The nordic community has been working hard recently to make these unrealistic financial expectations more realistic. With the new push at the National Nordic Foundation level, supporters are beginning to see the sad truth of the financial demands affecting the opportunities for a new level of talent our country is now experiencing. This is just the beginning, but it is a step forward.

Tom Kelly Photo from US Team Camp- Training at 2002 Olympic Venue this October

Which brings me to my final point. I have a long year in front of me, and it could cost me around $30,000 to race at this level throughout the season. If you would like to support either myself, or the other athletes in getting there; there are several options. As with everything, even the smallest amount makes a difference and builds towards that end goal. Just like us athletes; it wasn't the 4 hour ski we did that made us fast, but it was the culmination of all those 1 hr., 2hr. and 3hr. workouts that made us great. So please know that every effort is greatly appreciated!

Your options for supporting our skiing goals for the year are:

1) Methow Valley Ski Education Foundation- The community in the Methow has been extremely helpful and supportive towards trying to help make this next step available. The team has created an Elite Opportunity Fund with 501(c)(3) status. Money can be donated to help support the athletes of the Methow participating in international level competition. If you would like to send a tax-deductible donation towards me, or the athletes of the Methow Valley, send to:
MVNSEF Elite Opportunity Fund
PO Box 1063
Winthrop, WA 98862

2) Donations directly towards me. Email me at if you have questions.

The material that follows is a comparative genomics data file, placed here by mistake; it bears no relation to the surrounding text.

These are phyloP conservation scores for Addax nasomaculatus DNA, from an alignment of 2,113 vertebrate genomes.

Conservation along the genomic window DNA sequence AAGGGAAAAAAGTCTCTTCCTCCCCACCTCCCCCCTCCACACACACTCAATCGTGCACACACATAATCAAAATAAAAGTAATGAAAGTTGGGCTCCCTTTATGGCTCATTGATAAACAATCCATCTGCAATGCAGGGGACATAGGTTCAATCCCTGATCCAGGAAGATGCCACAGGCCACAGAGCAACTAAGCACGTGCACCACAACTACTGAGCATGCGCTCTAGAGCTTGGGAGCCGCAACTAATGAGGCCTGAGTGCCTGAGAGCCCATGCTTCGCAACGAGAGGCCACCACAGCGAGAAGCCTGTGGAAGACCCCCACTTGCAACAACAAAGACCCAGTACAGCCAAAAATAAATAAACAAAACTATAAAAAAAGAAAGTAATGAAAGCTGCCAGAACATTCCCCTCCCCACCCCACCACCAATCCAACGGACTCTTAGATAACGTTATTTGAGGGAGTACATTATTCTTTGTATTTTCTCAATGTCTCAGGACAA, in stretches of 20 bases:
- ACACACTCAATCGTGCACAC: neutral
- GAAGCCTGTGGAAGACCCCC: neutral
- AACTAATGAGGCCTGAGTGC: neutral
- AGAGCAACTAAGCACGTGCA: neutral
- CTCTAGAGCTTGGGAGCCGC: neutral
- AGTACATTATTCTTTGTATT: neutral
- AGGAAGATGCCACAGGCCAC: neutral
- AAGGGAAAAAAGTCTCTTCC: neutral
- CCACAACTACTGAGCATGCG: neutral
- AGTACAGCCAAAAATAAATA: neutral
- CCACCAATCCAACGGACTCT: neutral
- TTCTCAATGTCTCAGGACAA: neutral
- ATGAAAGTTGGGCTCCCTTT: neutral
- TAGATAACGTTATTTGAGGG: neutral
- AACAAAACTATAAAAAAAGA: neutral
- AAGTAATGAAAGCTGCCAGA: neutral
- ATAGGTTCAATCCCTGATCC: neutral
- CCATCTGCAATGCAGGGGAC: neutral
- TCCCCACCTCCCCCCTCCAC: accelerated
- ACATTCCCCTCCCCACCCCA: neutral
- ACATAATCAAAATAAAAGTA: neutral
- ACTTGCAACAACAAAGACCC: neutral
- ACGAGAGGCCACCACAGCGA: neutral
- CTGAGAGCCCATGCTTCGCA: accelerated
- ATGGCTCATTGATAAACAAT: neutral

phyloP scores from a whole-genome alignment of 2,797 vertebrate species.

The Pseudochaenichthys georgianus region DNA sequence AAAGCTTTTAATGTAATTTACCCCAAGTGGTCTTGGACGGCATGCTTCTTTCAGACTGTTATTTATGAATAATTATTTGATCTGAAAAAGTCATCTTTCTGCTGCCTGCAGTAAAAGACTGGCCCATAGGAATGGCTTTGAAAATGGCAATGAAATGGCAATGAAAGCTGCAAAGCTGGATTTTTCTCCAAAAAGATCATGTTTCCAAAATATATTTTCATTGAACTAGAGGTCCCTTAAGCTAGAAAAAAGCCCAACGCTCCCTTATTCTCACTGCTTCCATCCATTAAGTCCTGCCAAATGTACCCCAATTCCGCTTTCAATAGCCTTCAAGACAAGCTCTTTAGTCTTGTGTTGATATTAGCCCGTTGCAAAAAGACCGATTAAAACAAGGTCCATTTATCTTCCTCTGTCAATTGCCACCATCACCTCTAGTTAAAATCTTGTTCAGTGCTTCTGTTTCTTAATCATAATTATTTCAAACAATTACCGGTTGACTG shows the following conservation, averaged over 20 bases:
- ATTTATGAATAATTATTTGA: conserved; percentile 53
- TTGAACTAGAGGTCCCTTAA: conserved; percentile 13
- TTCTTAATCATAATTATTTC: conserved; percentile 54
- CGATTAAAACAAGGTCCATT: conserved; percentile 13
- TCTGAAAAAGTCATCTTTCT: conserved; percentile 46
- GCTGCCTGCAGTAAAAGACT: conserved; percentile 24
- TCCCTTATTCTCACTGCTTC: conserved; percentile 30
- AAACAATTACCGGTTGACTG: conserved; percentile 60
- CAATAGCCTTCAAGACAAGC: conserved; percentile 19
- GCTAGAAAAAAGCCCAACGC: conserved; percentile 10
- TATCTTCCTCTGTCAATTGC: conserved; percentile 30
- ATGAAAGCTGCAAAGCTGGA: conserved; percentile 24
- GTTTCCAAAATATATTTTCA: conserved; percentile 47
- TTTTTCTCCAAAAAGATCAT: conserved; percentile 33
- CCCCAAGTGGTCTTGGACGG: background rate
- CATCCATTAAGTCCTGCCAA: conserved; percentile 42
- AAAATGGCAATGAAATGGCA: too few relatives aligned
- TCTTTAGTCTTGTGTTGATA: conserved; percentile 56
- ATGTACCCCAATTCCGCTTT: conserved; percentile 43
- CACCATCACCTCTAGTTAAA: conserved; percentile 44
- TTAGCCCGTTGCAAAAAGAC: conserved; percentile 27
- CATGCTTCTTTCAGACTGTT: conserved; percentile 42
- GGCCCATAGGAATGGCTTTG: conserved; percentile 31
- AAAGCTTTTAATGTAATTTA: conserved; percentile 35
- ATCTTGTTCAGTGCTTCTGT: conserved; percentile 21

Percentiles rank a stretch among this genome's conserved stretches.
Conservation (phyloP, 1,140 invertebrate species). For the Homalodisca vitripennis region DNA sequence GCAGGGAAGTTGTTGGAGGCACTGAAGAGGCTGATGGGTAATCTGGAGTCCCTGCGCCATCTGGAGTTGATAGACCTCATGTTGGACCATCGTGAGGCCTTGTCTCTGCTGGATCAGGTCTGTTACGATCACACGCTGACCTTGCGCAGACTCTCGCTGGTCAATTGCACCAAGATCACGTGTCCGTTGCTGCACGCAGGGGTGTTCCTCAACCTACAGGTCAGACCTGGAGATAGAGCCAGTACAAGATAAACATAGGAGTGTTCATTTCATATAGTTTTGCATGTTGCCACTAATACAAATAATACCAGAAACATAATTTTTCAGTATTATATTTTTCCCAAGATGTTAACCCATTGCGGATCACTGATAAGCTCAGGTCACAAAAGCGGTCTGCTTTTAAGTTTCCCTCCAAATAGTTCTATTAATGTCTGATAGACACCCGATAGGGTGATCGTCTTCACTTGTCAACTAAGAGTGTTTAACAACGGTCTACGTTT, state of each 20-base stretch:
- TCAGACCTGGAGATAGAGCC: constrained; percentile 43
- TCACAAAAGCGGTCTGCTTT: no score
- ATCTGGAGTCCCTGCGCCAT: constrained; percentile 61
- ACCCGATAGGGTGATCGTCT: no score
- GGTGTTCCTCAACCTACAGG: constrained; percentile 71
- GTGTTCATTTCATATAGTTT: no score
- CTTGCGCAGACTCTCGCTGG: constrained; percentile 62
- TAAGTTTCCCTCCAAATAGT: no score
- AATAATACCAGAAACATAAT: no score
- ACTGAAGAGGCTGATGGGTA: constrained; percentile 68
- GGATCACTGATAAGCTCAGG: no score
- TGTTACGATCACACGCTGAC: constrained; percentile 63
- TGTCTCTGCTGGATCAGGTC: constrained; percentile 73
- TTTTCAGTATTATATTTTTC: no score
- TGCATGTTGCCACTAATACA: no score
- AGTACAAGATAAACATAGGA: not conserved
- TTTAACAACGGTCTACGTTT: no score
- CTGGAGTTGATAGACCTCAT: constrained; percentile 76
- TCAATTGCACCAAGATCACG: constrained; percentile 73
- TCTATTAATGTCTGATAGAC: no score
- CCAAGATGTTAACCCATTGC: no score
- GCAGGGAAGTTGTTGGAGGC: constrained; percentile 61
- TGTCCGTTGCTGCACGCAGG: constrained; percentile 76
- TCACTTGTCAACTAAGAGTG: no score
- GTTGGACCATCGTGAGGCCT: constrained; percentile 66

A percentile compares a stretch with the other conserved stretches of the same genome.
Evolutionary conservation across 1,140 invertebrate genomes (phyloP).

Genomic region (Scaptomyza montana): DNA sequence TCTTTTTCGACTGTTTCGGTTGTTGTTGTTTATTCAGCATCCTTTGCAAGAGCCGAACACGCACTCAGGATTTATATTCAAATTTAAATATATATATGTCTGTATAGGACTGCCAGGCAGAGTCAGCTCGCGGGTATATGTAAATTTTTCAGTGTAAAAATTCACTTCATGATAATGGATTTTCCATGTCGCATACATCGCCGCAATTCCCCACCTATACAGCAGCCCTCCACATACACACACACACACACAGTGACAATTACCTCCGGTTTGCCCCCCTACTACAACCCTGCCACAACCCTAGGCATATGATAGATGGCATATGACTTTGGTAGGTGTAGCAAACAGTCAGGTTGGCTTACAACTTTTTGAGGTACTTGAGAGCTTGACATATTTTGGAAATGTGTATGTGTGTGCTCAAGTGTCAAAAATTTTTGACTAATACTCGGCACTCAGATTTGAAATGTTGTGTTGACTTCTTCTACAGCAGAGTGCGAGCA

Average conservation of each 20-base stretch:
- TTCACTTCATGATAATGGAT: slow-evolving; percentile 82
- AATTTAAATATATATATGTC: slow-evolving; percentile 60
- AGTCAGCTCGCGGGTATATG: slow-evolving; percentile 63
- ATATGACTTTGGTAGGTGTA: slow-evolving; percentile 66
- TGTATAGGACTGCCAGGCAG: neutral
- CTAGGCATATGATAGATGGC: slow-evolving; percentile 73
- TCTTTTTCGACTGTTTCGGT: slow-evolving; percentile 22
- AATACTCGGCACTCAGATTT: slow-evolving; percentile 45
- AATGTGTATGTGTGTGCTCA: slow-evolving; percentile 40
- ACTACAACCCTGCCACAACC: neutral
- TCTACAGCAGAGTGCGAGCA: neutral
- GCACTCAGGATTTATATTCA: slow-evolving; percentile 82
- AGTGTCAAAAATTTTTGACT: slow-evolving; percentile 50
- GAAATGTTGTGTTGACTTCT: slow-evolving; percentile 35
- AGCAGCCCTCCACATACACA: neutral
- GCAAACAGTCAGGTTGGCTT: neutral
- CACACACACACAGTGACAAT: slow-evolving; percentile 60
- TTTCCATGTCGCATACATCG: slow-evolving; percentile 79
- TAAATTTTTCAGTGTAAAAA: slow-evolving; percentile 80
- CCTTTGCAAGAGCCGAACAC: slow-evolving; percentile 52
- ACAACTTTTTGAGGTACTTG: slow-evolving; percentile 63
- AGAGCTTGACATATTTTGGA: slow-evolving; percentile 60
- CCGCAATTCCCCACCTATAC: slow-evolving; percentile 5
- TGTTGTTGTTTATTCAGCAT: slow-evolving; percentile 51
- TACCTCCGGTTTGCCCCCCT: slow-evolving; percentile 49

3) Donations towards the National Nordic Foundation, which is a non-profit organization aimed at supporting the nordic athletes of the US. They are recently doing The Drive for 25, which will include a small support of a large spectrum of supporters. Check out this site to get an idea of what we do and learn how to help:

4) Support through the APU Ski Club

There are many ways to help out and support including you standing on the side of the trail cheering and screaming. It all counts, and it all keeps us going. So keep it up, and get ready.... race season is coming!!! Thanks to everyone that has helped so far, and that may help in the future! You guys are truly making it possible!

Tuesday, October 18, 2011

Park City Dryland Camp

So after my explanation of the Fast and Female portion of the US Ski Team Camp in Park City, I will tell you a bit more about what I did for the rest of the 10 days in town.

US ladies... in the pink. Tom Kelly photo

I am actually taking full time school at the moment, so due to some finals and schoolwork, I had to arrive to the camp a week late, which means I missed the "testing" portion of the camp unfortunately. I am taking four classes during the fall term, two of which were condensed 7 week classes that ended the day before I left for Park City Camp. This works awesome for me, because now I will only be taking two classes until middle of December for my "racing" portion of the fall. So, my camp was only ten days, but it was surely 10 days of greatness!!

APU ladies enjoying the sunshine of the West!

When I first arrived in Park City, I was a bit bummed because it was snowing and raining... and appeared the same as it was in Alaska. After watching all these videos, and hearing stories of all the skiers in the 80 degree weather the few days before I arrived... I was expecting summer in PC.!! The good news is we only had about 3 days of cold before summer again arrived. By the end of the camp I was skiing around in a tank top and getting a sun burn! I have to admit though, I was ready to come back to the reality of October in Alaska, seeing as ski season is less than a month away!

Pete photo